Capt. Roland Bacon spent much of his life in the classroom as an academic, but this remarkable Nova Scotian was killed far from home on the front lines in the Battle of Mandalay in Burma (Myanmar) during the Second World War.
Before he was assigned as a liaison officer in the British army, Capt. Bacon moved to Korea in 1931 with his wife, Elizabeth Pearl MacRae. She was the daughter of Rev. Duncan MacRae, who went to Korea in 1898 as one of the first three Canadian missionaries sent by the Presbyterian Church. Rev. MacRae and his wife spent more than 40 years in Korea to help establish the Presbyterian church and open several English schools in and around present-day North Korea.
Capt. Bacon, a father of four, taught boys at the English schools, but was expelled by the ruling Japanese government in Korea in 1943. Instead of returning to Canada, he went to nearby India to serve in the war. Known for his exceptional grasp of the Korean language and culture, he was chosen to aid the British Special Operations Executive, a top-secret group of spies and saboteurs who made outsized contributions to the Second World War.
His mission: psychological warfare. It is said this group of soldiers, assigned to an Indian Field Broadcasting Unit, would sneak up on Japanese troops with a radio and amplifier to broadcast grim news about Japanese forces to make them surrender. Capt. Bacon would also interrogate Japanese prisoners and interpret their maps and documents for the benefit of allied forces.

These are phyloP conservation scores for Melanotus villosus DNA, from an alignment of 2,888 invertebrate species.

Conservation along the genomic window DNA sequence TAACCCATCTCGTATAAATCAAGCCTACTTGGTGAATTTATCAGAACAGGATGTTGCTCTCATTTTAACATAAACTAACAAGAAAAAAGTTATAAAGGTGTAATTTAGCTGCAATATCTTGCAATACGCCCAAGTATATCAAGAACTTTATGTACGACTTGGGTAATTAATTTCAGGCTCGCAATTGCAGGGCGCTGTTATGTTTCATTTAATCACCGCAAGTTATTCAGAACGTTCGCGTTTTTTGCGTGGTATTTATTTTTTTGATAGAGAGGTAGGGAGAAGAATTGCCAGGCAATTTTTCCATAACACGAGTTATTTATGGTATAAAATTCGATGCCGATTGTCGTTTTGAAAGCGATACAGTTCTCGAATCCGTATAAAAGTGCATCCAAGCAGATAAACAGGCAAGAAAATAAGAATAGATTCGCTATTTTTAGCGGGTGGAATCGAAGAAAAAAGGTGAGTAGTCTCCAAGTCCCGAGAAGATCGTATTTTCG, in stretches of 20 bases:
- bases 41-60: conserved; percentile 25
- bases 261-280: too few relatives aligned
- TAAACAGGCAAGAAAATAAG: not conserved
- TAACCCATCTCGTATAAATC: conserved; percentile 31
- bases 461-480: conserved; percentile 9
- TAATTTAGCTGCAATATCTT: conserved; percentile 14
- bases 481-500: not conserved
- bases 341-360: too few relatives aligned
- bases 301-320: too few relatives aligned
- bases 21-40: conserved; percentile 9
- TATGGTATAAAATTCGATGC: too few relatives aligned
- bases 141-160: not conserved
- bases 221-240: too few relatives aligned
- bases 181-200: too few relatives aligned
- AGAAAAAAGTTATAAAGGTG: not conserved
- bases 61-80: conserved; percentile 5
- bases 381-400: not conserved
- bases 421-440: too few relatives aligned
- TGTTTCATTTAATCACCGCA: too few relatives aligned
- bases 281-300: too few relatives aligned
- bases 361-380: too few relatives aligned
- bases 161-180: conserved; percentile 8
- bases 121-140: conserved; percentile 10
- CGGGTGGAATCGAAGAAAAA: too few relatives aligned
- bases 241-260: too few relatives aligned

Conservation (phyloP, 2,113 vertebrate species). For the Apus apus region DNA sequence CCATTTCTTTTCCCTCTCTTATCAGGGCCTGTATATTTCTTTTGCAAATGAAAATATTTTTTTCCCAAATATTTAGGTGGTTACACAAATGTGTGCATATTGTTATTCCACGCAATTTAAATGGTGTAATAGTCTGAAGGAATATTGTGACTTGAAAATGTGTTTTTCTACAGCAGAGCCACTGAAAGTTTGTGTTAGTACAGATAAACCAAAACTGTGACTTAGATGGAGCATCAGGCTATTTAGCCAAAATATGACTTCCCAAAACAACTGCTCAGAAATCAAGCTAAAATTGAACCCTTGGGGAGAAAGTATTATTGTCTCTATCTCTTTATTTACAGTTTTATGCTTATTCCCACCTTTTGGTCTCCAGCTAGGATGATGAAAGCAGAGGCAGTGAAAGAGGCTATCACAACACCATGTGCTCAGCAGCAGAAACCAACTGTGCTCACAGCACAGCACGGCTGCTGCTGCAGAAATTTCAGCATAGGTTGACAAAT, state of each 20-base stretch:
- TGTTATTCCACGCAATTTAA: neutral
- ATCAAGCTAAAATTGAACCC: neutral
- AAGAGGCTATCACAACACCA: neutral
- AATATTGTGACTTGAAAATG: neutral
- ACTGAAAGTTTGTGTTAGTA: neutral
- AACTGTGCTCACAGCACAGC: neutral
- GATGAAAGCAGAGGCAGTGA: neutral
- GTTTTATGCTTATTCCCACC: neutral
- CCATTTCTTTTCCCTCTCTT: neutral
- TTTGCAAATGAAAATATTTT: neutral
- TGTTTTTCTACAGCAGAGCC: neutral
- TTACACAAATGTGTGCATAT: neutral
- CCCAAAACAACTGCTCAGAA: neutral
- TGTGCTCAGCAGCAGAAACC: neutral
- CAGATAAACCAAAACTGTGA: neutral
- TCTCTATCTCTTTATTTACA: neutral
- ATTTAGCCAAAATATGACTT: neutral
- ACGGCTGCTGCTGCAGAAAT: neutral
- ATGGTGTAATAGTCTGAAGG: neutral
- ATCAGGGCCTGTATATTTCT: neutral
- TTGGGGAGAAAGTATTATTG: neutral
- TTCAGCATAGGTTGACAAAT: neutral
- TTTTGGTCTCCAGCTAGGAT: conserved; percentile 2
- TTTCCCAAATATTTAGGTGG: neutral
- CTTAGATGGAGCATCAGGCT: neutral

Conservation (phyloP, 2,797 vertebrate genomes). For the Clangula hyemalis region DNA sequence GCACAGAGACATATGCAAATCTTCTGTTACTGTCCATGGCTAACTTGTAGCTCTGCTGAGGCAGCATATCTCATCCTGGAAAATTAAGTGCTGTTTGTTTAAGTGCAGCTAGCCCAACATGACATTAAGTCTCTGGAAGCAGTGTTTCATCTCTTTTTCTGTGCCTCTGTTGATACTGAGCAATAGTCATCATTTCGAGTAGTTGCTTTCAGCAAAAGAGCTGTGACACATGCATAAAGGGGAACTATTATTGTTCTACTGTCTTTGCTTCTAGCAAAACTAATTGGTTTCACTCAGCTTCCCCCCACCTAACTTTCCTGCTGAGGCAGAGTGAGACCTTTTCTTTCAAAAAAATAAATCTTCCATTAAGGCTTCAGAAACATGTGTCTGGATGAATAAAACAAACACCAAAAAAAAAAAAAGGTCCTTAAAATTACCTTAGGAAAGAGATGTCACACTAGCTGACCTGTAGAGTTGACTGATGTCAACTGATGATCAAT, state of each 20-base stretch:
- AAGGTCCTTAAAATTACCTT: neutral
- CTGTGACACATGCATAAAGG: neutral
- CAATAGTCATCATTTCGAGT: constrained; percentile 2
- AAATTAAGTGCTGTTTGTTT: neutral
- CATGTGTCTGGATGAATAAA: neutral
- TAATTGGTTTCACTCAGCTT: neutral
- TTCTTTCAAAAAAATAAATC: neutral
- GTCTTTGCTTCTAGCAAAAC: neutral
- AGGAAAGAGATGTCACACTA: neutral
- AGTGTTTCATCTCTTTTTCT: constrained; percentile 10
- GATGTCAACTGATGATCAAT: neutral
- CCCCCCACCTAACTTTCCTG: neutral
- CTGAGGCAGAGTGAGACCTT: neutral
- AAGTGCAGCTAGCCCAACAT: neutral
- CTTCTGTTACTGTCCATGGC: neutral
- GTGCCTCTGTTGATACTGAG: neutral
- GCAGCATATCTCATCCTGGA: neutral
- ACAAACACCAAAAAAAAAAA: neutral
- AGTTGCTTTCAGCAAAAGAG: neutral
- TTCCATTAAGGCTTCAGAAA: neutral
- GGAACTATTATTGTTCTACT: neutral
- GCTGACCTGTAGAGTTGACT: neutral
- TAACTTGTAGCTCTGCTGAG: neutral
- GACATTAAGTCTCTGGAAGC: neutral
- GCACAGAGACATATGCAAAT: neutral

During the Battle of Mandalay in 1945, Capt. Bacon and his team became trapped under heavy fire. In a bid to save his team, he climbed a tree to locate the source of the assault with a pair of binoculars. He was shot several times and fell to the ground.
Two days later, on March 13, 1945, he died in a hospital northwest of Mandalay. Capt. Bacon is buried at the Taukkyan War Cemetery in Myanmar (Burma), a cemetery dedicated to allied soldiers from the British Commonwealth. On September 24, 2020, Dr. Hugh Bacon received the Order of Merit for National Foundation, posthumously awarded to his father by the Government of Korea.
British Columbia Senator Yonah Martin, the first Canadian senator of Korean descent, first met the eldest son of Capt. Bacon, Dr. Hugh Bacon, in September 2017. Dr. Hugh Bacon brought a yearbook with black and white photos of Korean students from one of the English schools in which his father had taught. Senator Martin said the English writing on the chalkboard in one of the photos was as beautiful as her father’s handwriting in his journals.
“In that moment, I understood where and how my father’s love of English must have been inspired — in a classroom taught by Canadian missionaries in Korea, just as depicted in the photos of this old yearbook,” Senator Martin said.
The Seoul-born senator is the driving force behind Korean War Veterans Day in Canada. This year marks the 70th anniversary of Canada entering the Korean War, which saw more than 26,000 Canadians serving on land, sea and air, and more than 7,000 serving in peacekeeping duties. During the war, 516 paid the ultimate sacrifice. Their names are found in the Korean War Book of Remembrance, which has been temporarily relocated to the Room of Remembrance on Parliament Hill.
"I also want to thank our heroes of the Korean War. Without these brave Canadians who answered the call to serve during the Korean War, I certainly would not be alive today. I owe them my life,” Senator Martin said.
“Even during these uncertain times, we must keep these stories and memories alive so that their sacrifices are never forgotten.”
Capt. Bacon is commemorated on page 616 of the Second World War Book of Remembrance.